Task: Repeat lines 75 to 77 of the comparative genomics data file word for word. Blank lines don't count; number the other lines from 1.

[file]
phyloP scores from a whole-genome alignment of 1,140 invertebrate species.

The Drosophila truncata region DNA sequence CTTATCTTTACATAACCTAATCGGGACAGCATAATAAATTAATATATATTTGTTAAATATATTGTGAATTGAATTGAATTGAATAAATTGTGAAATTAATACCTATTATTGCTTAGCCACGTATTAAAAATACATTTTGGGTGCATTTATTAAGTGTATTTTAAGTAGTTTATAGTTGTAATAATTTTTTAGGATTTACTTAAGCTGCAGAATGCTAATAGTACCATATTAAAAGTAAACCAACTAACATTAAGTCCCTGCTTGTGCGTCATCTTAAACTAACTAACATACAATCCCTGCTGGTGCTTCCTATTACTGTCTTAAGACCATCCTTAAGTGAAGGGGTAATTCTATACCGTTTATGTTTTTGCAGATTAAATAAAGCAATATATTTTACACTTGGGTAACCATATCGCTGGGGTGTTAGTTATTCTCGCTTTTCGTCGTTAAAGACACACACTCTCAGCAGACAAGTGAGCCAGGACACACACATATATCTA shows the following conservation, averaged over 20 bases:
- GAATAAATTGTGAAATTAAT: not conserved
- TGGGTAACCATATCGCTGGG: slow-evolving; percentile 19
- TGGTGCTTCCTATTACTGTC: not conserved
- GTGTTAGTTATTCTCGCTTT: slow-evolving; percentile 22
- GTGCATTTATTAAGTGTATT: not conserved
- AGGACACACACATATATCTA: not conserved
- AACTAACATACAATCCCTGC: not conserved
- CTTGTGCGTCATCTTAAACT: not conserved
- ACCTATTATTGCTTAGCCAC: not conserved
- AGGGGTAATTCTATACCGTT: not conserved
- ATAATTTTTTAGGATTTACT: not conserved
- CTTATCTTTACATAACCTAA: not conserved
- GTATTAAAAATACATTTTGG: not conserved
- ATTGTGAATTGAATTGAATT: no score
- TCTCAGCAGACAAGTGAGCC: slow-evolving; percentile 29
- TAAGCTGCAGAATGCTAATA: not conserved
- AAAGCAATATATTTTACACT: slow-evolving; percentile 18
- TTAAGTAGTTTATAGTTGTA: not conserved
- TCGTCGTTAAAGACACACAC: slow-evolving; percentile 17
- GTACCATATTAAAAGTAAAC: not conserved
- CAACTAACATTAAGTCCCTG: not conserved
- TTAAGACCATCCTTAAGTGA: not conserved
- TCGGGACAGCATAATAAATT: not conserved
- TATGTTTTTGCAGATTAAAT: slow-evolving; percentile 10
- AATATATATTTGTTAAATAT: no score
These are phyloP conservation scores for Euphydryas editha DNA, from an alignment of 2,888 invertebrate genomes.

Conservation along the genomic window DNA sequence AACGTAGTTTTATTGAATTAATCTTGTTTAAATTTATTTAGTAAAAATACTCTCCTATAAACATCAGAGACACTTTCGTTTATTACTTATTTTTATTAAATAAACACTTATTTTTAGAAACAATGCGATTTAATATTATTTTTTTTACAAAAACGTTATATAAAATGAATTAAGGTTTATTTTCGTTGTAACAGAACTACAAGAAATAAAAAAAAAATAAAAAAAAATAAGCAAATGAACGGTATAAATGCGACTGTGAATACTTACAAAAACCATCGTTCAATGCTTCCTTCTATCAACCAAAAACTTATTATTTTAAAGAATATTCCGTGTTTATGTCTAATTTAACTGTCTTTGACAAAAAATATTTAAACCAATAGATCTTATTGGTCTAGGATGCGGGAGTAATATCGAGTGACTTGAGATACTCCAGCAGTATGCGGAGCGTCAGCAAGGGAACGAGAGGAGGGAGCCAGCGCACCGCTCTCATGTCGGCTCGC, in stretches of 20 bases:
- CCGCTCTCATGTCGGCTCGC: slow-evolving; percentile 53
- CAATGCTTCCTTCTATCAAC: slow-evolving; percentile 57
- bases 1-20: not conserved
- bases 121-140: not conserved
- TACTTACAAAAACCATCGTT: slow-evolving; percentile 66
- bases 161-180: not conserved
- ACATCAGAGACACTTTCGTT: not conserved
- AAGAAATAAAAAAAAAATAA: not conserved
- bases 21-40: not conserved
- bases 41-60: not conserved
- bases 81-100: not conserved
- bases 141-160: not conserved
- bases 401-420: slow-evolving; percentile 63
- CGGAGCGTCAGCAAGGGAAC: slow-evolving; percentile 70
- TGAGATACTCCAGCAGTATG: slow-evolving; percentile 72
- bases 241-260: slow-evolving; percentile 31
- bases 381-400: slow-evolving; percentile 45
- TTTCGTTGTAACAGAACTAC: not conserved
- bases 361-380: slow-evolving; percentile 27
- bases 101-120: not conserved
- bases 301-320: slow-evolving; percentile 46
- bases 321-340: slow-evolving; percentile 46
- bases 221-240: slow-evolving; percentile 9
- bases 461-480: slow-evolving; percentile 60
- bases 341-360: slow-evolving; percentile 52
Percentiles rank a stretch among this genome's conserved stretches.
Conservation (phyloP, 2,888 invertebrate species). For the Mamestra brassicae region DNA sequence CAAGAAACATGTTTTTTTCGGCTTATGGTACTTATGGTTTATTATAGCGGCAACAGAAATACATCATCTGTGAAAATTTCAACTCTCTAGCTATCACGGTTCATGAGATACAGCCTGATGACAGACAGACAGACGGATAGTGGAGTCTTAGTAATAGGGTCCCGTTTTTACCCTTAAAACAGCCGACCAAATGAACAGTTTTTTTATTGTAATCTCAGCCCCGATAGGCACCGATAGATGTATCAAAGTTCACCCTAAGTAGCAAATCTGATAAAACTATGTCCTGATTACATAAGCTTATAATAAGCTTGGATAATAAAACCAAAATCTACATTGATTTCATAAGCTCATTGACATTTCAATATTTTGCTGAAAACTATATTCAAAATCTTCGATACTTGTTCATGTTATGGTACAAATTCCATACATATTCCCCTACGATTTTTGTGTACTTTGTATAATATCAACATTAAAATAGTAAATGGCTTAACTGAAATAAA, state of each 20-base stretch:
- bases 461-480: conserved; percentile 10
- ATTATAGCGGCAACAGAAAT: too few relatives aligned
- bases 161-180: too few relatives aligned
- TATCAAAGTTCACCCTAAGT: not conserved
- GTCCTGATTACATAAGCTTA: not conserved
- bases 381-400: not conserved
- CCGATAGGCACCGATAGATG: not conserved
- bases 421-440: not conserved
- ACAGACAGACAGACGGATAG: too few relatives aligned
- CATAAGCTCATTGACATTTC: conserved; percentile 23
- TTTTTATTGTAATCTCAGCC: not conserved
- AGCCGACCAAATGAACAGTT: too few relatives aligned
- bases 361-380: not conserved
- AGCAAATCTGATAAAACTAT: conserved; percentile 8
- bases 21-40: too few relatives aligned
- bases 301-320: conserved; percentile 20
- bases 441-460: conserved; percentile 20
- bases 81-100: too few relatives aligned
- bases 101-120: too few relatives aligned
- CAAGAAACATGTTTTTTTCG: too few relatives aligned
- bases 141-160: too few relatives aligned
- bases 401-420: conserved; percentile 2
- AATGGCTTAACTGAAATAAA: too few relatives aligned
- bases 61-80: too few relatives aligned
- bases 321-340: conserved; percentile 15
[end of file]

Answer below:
- bases 101-120: too few relatives aligned
- CAAGAAACATGTTTTTTTCG: too few relatives aligned
- bases 141-160: too few relatives aligned